Edited by Ni-Eng Lim
[Chinese Language and Discourse 10:2] 2019
► pp. 187–223
What are speakers doing when they pretend to be uncertain?
Actions with non-committal epistemic stance in Mandarin Conversation
This paper investigates conversational actions accomplished by a knowing speaker who takes a non-committal epistemic stance using epistemic adverbs expressing uncertainty in Mandarin conversations. This study finds that adverbs of uncertainty such as keneng, yexu, and dagai, are used predominantly by knowing speakers, rather than unknowing speakers in Mandarin conversations. Moreover, most of these epistemically incongruent cases occur in sequence-initiating actions. Three most common practices are announcements involved in a request project, announcements of self-related positive news, and advice-giving actions. Adverbs of uncertainty are less frequently used by knowing speakers to take a non-committal stance in the sequence-responsive actions. A common practice observed is responses to information-seeking questions that have negative valence. Adverbs of uncertainty are adopted by knowing speakers to minimize disaffiliation caused by these dispreferred actions such as requests, self-praising of accomplishments, advice-giving, and informing with negative valence.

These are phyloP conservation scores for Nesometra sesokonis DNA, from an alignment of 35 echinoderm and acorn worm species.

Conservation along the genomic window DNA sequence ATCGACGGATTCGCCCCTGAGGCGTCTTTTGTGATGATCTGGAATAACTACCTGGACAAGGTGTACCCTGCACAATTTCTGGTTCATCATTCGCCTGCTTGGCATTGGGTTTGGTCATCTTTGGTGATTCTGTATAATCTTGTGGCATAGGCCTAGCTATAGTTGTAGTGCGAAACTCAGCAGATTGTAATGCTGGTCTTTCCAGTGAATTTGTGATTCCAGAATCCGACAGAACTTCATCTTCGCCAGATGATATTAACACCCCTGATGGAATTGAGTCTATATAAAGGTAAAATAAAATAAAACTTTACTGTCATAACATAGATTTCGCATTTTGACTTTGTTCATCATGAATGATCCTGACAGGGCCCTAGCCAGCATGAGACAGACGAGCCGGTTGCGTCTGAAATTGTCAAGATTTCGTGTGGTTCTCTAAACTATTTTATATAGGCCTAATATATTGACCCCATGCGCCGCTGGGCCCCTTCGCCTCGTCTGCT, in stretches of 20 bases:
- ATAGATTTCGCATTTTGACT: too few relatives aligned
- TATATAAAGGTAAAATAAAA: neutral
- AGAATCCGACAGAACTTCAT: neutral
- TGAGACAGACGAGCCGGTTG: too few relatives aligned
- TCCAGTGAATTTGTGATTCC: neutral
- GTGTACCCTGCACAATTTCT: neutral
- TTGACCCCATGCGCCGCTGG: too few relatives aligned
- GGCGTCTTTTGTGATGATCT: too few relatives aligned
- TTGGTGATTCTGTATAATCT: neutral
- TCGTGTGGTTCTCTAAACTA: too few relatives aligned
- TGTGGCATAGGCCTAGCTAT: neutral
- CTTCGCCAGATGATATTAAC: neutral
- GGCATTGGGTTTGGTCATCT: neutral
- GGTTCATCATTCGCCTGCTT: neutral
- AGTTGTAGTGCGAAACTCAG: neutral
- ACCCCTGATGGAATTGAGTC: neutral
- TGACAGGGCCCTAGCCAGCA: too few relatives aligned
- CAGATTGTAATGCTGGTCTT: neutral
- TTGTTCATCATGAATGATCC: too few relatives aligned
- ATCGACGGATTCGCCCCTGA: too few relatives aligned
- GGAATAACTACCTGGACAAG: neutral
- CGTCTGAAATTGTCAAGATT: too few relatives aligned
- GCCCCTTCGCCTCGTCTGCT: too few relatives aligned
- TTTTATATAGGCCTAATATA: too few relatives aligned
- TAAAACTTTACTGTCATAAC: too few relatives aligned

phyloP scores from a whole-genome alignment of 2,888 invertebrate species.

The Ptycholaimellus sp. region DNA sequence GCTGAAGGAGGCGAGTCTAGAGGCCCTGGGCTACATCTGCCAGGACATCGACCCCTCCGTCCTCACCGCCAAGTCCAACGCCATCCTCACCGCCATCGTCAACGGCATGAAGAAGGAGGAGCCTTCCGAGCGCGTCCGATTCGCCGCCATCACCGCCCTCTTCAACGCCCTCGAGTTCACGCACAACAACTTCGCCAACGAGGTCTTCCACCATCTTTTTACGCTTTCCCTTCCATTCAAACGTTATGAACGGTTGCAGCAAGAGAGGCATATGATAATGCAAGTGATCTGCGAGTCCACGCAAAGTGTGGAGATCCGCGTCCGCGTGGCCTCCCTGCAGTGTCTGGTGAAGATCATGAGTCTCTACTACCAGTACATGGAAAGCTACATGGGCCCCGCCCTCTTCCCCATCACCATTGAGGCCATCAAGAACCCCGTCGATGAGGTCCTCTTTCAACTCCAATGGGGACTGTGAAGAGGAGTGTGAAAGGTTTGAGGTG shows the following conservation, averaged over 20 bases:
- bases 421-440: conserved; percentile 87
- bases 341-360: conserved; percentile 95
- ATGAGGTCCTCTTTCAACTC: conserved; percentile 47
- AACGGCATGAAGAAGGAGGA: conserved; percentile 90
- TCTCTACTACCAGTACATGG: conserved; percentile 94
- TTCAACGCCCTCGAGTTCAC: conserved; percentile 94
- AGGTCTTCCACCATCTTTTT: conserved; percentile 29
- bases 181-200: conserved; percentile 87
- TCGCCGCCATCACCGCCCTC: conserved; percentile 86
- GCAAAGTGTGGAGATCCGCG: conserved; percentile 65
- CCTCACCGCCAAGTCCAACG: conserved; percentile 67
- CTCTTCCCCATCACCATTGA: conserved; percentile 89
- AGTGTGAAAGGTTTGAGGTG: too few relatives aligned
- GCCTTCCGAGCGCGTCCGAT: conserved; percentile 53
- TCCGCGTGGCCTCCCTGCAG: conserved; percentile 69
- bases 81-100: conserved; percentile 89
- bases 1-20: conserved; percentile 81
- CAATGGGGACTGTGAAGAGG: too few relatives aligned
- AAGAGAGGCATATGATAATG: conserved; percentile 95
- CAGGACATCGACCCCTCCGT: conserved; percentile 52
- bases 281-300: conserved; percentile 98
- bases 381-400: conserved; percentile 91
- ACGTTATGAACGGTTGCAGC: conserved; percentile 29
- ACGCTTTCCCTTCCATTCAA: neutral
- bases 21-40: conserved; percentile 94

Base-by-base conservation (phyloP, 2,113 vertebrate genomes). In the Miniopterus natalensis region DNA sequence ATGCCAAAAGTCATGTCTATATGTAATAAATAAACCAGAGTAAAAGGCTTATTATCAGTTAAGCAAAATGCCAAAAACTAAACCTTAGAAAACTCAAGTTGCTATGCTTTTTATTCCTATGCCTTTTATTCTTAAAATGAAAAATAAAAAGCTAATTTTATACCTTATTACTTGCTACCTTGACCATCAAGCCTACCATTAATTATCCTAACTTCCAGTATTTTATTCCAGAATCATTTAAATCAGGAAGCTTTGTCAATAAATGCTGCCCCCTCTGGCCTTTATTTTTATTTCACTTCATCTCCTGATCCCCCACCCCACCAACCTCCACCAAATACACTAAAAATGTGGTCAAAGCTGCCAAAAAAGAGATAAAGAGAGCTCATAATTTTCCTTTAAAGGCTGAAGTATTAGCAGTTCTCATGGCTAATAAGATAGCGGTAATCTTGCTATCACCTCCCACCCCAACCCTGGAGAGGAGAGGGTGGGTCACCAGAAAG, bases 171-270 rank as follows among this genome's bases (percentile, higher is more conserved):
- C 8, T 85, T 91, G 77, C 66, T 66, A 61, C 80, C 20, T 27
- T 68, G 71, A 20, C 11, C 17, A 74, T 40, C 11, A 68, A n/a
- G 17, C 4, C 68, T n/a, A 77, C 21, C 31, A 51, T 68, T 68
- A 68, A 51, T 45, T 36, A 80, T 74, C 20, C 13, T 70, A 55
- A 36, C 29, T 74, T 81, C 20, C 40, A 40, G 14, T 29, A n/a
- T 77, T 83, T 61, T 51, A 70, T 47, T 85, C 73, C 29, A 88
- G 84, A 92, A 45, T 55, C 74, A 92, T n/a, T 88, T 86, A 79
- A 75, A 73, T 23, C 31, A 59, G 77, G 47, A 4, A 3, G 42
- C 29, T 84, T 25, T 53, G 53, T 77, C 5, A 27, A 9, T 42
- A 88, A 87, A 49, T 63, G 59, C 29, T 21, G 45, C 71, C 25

- 2.Review of key concepts
- 2.1Action in interaction
- 2.2Non-committal stance and epistemic adverbs expressing uncertainty
- 2.3Defining a knowing speaker: Epistemic stance and epistemic status in Conversation Analysis
- 3.Methods and data
- 4.Findings and discussion
- 4.1.1Who is taking non-committal stances with adverbs of uncertainty?
- 4.1.2Sequence position of non-committal stances
- 4.2Sequence-initiating actions with non-committal stance
- 4.2.1Announcement in a request project
- 4.2.2Announcement of self-related positive future events
- 4.2.3Giving advice
- 4.3Actions accomplished with non-committal epistemic stance in responsive actions
- 5.Concluding discussion